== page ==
When this happens, the consumer doesn’t convert and move onto the next stage. Instead, they stay in the Interest or Consideration stage. You might send them a lead nurturing email to tell them their items are still in their cart and encourage them to return with a discount coupon.
There are also plenty of other ways a consumer might navigate this process.
Meanwhile, a B2B interaction with your marketing funnel may go as follows:
Because B2B sales cycles tend to be longer, it’s much more common for the Interest and Consideration stages to last much longer. Your leads may look at a great deal of your content before they reach out to one of your sales reps. Or you may reach out to them and have a months-long conversation before they show any real intent to buy.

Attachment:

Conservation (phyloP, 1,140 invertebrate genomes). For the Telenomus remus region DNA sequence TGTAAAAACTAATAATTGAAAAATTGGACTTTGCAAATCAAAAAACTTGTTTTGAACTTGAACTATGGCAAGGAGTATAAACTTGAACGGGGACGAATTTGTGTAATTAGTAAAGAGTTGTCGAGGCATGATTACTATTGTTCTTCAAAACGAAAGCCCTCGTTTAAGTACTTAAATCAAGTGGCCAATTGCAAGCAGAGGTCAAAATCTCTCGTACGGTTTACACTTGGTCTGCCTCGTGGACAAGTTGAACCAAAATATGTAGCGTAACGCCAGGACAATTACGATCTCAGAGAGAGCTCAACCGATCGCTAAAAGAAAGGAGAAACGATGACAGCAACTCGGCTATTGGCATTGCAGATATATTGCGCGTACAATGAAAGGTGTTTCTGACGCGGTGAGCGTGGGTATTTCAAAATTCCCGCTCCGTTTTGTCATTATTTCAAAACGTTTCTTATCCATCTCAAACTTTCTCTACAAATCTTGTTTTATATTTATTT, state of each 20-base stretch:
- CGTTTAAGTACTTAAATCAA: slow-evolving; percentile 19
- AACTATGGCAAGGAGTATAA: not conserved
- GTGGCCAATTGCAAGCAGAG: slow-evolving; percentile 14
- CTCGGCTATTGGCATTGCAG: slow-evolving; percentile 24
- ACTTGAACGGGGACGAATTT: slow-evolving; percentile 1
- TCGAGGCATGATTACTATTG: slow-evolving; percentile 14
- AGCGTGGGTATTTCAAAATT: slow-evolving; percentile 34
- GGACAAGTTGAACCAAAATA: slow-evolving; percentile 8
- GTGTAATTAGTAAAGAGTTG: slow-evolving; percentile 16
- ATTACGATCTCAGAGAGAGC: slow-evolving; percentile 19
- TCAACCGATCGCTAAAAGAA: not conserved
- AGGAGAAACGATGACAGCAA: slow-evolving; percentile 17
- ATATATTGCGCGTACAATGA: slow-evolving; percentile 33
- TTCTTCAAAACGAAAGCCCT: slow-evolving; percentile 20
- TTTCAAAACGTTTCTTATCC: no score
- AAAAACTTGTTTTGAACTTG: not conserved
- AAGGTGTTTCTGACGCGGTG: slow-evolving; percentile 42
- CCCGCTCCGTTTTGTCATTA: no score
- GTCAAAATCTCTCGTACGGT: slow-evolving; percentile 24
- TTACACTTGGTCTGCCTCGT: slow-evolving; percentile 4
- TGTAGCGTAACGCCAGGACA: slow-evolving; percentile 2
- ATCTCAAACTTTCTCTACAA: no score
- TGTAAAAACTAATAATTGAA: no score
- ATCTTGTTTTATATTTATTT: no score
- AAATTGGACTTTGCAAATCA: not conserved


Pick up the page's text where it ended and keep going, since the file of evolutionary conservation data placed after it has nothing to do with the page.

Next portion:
These are just two examples of marketing funnels that could work in the B2B and B2C spaces. Through customer journey mapping, you can create any number of funnels based on your customers’ favorite channels or based on what types of creative assets they typically convert on.
A funnel strategy is your plan of attack for each stage of the marketing funnel, and for the funnel as a whole. You may have multiple funnels with multiple funnel strategies depending on how many audiences you have.
Your strategy should also involve how you intend to use your marketing assets at each stage of the funnel. For example, many companies map most of your content marketing and social media assets to the Awareness stage of their funnels.